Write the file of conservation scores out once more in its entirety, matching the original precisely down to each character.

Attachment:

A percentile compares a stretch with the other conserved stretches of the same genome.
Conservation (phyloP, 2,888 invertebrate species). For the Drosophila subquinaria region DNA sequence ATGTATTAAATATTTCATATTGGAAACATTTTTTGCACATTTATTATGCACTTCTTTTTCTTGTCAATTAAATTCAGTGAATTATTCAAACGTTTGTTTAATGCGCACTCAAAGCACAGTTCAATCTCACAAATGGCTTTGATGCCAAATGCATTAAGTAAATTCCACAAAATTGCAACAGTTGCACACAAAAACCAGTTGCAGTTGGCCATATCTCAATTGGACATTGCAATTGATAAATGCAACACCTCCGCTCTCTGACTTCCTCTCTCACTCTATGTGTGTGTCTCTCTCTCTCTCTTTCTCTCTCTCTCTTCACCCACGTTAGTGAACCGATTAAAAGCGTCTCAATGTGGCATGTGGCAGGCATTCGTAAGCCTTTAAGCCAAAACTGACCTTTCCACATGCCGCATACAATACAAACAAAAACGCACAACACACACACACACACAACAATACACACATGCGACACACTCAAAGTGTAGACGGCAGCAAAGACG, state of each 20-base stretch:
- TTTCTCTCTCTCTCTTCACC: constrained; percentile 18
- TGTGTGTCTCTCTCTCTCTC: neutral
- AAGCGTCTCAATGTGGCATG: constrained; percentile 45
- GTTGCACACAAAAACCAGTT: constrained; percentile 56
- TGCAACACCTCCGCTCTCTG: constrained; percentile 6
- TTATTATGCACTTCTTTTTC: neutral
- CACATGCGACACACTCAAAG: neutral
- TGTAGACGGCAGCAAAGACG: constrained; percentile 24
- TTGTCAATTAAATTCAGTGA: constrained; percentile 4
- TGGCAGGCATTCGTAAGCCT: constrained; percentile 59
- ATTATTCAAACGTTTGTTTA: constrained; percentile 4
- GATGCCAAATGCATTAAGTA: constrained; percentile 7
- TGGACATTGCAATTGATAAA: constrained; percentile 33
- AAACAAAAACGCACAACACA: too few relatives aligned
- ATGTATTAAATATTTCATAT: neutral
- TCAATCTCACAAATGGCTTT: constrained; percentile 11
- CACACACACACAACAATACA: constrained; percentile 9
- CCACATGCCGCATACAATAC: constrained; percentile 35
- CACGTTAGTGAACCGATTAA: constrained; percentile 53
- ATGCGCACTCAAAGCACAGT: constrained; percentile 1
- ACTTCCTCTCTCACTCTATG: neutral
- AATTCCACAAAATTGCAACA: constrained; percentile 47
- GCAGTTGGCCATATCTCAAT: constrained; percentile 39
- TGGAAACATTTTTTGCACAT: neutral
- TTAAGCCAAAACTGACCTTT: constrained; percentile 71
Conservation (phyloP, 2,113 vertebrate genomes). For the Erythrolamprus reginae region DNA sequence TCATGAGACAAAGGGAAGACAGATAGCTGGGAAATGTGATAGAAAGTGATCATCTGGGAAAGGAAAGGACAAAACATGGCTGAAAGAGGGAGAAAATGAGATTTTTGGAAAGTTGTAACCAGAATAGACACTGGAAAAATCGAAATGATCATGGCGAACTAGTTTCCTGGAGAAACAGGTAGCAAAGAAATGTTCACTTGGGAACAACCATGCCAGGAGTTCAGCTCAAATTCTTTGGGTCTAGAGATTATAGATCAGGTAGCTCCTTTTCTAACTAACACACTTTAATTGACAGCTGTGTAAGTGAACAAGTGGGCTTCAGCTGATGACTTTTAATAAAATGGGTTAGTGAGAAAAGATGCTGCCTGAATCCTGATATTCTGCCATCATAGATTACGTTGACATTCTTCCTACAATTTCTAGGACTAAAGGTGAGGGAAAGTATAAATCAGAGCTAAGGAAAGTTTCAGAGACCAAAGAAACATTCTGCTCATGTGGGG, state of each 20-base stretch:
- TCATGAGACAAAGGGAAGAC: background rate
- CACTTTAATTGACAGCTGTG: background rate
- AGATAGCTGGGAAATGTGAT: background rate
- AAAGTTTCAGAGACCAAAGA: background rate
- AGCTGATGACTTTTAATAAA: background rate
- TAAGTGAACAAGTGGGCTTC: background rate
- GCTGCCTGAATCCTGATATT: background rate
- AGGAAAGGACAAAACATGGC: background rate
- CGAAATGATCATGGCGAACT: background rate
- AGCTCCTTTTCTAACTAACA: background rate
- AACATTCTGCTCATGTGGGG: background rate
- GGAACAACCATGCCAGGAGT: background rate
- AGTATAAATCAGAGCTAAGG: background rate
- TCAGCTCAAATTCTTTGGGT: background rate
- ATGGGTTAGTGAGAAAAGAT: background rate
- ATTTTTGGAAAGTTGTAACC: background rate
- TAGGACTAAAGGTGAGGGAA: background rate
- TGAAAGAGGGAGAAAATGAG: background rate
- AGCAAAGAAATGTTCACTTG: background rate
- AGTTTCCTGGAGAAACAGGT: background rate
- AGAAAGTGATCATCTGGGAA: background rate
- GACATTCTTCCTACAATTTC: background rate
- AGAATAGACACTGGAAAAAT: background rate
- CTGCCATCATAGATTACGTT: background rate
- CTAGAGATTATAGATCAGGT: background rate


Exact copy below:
A percentile compares a stretch with the other conserved stretches of the same genome.
Conservation (phyloP, 2,888 invertebrate species). For the Drosophila subquinaria region DNA sequence ATGTATTAAATATTTCATATTGGAAACATTTTTTGCACATTTATTATGCACTTCTTTTTCTTGTCAATTAAATTCAGTGAATTATTCAAACGTTTGTTTAATGCGCACTCAAAGCACAGTTCAATCTCACAAATGGCTTTGATGCCAAATGCATTAAGTAAATTCCACAAAATTGCAACAGTTGCACACAAAAACCAGTTGCAGTTGGCCATATCTCAATTGGACATTGCAATTGATAAATGCAACACCTCCGCTCTCTGACTTCCTCTCTCACTCTATGTGTGTGTCTCTCTCTCTCTCTTTCTCTCTCTCTCTTCACCCACGTTAGTGAACCGATTAAAAGCGTCTCAATGTGGCATGTGGCAGGCATTCGTAAGCCTTTAAGCCAAAACTGACCTTTCCACATGCCGCATACAATACAAACAAAAACGCACAACACACACACACACACAACAATACACACATGCGACACACTCAAAGTGTAGACGGCAGCAAAGACG, state of each 20-base stretch:
- TTTCTCTCTCTCTCTTCACC: constrained; percentile 18
- TGTGTGTCTCTCTCTCTCTC: neutral
- AAGCGTCTCAATGTGGCATG: constrained; percentile 45
- GTTGCACACAAAAACCAGTT: constrained; percentile 56
- TGCAACACCTCCGCTCTCTG: constrained; percentile 6
- TTATTATGCACTTCTTTTTC: neutral
- CACATGCGACACACTCAAAG: neutral
- TGTAGACGGCAGCAAAGACG: constrained; percentile 24
- TTGTCAATTAAATTCAGTGA: constrained; percentile 4
- TGGCAGGCATTCGTAAGCCT: constrained; percentile 59
- ATTATTCAAACGTTTGTTTA: constrained; percentile 4
- GATGCCAAATGCATTAAGTA: constrained; percentile 7
- TGGACATTGCAATTGATAAA: constrained; percentile 33
- AAACAAAAACGCACAACACA: too few relatives aligned
- ATGTATTAAATATTTCATAT: neutral
- TCAATCTCACAAATGGCTTT: constrained; percentile 11
- CACACACACACAACAATACA: constrained; percentile 9
- CCACATGCCGCATACAATAC: constrained; percentile 35
- CACGTTAGTGAACCGATTAA: constrained; percentile 53
- ATGCGCACTCAAAGCACAGT: constrained; percentile 1
- ACTTCCTCTCTCACTCTATG: neutral
- AATTCCACAAAATTGCAACA: constrained; percentile 47
- GCAGTTGGCCATATCTCAAT: constrained; percentile 39
- TGGAAACATTTTTTGCACAT: neutral
- TTAAGCCAAAACTGACCTTT: constrained; percentile 71
Conservation (phyloP, 2,113 vertebrate genomes). For the Erythrolamprus reginae region DNA sequence TCATGAGACAAAGGGAAGACAGATAGCTGGGAAATGTGATAGAAAGTGATCATCTGGGAAAGGAAAGGACAAAACATGGCTGAAAGAGGGAGAAAATGAGATTTTTGGAAAGTTGTAACCAGAATAGACACTGGAAAAATCGAAATGATCATGGCGAACTAGTTTCCTGGAGAAACAGGTAGCAAAGAAATGTTCACTTGGGAACAACCATGCCAGGAGTTCAGCTCAAATTCTTTGGGTCTAGAGATTATAGATCAGGTAGCTCCTTTTCTAACTAACACACTTTAATTGACAGCTGTGTAAGTGAACAAGTGGGCTTCAGCTGATGACTTTTAATAAAATGGGTTAGTGAGAAAAGATGCTGCCTGAATCCTGATATTCTGCCATCATAGATTACGTTGACATTCTTCCTACAATTTCTAGGACTAAAGGTGAGGGAAAGTATAAATCAGAGCTAAGGAAAGTTTCAGAGACCAAAGAAACATTCTGCTCATGTGGGG, state of each 20-base stretch:
- TCATGAGACAAAGGGAAGAC: background rate
- CACTTTAATTGACAGCTGTG: background rate
- AGATAGCTGGGAAATGTGAT: background rate
- AAAGTTTCAGAGACCAAAGA: background rate
- AGCTGATGACTTTTAATAAA: background rate
- TAAGTGAACAAGTGGGCTTC: background rate
- GCTGCCTGAATCCTGATATT: background rate
- AGGAAAGGACAAAACATGGC: background rate
- CGAAATGATCATGGCGAACT: background rate
- AGCTCCTTTTCTAACTAACA: background rate
- AACATTCTGCTCATGTGGGG: background rate
- GGAACAACCATGCCAGGAGT: background rate
- AGTATAAATCAGAGCTAAGG: background rate
- TCAGCTCAAATTCTTTGGGT: background rate
- ATGGGTTAGTGAGAAAAGAT: background rate
- ATTTTTGGAAAGTTGTAACC: background rate
- TAGGACTAAAGGTGAGGGAA: background rate
- TGAAAGAGGGAGAAAATGAG: background rate
- AGCAAAGAAATGTTCACTTG: background rate
- AGTTTCCTGGAGAAACAGGT: background rate
- AGAAAGTGATCATCTGGGAA: background rate
- GACATTCTTCCTACAATTTC: background rate
- AGAATAGACACTGGAAAAAT: background rate
- CTGCCATCATAGATTACGTT: background rate
- CTAGAGATTATAGATCAGGT: background rate